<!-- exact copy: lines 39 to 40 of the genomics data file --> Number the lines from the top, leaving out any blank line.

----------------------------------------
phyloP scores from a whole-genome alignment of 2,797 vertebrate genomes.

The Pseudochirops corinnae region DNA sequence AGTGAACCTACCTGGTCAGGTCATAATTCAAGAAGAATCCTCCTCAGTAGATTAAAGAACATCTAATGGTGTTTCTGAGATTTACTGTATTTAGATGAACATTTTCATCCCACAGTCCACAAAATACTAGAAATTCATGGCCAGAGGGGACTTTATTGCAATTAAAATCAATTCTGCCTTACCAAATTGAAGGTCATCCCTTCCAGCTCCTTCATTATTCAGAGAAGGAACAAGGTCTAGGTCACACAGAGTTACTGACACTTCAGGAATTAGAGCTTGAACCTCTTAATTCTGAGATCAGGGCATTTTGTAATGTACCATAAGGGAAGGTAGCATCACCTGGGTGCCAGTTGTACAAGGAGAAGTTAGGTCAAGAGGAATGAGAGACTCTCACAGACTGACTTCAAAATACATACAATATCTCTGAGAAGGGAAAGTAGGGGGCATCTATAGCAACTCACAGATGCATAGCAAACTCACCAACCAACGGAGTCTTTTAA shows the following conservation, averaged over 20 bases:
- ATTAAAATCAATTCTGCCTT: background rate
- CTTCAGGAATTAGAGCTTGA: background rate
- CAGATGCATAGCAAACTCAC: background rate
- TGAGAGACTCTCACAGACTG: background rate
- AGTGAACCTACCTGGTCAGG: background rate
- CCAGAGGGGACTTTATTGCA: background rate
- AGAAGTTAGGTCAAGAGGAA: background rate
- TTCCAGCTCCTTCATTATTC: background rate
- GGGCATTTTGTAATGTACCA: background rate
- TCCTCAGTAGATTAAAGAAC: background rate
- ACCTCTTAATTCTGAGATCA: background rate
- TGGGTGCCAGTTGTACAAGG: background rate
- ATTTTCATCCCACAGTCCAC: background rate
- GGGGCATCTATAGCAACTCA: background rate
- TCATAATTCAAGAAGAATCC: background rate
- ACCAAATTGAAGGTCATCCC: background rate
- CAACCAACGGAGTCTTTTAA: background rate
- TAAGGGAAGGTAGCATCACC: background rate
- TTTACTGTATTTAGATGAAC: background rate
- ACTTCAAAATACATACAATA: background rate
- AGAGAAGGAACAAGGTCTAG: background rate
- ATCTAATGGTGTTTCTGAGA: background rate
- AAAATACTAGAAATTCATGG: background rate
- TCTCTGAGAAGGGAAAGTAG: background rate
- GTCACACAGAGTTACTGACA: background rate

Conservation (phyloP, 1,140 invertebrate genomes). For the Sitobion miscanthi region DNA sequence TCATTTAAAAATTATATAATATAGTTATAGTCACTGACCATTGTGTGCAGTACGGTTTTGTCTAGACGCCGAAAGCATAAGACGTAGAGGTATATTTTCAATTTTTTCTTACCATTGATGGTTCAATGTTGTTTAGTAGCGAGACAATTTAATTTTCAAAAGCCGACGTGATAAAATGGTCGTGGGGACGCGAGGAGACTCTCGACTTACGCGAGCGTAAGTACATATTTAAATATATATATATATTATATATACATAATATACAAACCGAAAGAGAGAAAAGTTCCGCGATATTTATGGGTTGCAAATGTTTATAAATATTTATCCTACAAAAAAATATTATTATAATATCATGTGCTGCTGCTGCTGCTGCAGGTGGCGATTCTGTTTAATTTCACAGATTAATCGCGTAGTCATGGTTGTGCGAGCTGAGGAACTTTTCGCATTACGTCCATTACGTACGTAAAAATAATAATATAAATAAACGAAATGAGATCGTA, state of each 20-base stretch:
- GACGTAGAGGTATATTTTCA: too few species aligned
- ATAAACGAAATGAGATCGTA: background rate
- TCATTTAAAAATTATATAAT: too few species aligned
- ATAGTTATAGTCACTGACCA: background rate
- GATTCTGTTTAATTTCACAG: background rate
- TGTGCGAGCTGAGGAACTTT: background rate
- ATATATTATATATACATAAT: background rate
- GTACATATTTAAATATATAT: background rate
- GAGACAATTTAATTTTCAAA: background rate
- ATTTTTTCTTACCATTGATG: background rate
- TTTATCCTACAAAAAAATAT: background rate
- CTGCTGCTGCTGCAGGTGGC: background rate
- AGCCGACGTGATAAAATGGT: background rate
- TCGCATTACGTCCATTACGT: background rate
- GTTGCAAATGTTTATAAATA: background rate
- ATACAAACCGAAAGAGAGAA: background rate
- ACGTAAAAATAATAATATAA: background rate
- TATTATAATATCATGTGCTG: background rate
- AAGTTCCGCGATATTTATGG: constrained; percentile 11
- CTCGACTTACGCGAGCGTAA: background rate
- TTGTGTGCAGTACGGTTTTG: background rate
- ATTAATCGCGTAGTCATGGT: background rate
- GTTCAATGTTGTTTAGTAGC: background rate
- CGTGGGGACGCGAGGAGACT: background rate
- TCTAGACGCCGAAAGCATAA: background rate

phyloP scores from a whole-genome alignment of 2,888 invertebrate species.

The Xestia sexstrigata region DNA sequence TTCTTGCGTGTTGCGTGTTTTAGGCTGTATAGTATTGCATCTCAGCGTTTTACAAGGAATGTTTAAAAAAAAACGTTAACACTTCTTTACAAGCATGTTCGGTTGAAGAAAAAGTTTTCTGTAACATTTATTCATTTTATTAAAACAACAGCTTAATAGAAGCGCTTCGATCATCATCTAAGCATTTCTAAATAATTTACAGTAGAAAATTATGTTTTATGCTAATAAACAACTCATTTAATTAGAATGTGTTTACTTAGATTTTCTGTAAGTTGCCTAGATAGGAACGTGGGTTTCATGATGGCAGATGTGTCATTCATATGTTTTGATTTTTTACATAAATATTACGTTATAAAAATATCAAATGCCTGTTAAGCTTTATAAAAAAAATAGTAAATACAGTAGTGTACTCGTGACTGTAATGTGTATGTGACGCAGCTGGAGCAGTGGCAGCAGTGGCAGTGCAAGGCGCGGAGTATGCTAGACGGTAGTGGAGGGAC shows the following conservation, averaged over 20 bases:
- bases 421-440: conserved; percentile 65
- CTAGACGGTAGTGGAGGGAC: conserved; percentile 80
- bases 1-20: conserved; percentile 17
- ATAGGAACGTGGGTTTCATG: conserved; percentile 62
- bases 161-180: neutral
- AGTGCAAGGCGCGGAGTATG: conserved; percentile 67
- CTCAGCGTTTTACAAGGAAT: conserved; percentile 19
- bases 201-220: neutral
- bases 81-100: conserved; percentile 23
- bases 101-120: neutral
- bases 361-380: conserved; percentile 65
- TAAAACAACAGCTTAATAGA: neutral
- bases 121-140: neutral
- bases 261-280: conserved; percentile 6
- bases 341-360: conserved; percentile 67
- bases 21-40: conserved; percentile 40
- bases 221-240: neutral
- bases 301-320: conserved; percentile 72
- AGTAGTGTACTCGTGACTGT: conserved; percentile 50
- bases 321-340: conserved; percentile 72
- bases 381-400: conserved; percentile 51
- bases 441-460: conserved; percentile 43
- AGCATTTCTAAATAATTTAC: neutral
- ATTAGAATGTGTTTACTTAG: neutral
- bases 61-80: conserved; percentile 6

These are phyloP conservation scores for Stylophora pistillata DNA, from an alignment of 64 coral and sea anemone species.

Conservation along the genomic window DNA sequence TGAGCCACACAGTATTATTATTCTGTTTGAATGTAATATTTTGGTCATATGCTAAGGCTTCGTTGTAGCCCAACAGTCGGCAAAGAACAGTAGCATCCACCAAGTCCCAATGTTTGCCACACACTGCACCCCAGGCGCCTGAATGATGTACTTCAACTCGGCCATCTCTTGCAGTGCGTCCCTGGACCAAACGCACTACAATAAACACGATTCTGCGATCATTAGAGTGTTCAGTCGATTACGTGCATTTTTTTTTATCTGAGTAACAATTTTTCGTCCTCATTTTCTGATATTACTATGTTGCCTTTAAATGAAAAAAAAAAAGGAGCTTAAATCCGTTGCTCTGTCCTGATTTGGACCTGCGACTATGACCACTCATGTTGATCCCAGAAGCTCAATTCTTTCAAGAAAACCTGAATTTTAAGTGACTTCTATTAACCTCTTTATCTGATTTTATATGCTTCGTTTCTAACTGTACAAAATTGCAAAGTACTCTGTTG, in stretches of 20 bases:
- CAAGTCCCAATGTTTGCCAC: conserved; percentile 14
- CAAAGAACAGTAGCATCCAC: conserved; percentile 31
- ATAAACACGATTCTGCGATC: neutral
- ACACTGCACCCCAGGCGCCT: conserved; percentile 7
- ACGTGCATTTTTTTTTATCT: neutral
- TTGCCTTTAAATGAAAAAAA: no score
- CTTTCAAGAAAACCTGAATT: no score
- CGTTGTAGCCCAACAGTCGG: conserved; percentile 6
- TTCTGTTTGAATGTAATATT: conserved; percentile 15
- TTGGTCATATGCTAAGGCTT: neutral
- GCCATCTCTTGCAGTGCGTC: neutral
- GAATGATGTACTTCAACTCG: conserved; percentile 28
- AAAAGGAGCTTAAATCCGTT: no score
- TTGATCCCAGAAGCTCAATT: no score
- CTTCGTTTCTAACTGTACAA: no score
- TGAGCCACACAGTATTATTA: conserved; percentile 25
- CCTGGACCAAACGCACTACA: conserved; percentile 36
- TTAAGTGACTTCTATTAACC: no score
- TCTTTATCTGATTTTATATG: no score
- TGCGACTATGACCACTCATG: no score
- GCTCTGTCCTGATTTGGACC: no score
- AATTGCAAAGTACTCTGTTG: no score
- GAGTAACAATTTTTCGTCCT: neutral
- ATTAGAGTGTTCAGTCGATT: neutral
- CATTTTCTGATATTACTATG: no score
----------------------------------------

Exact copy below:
- TTTATCCTACAAAAAAATAT: background rate
- CTGCTGCTGCTGCAGGTGGC: background rate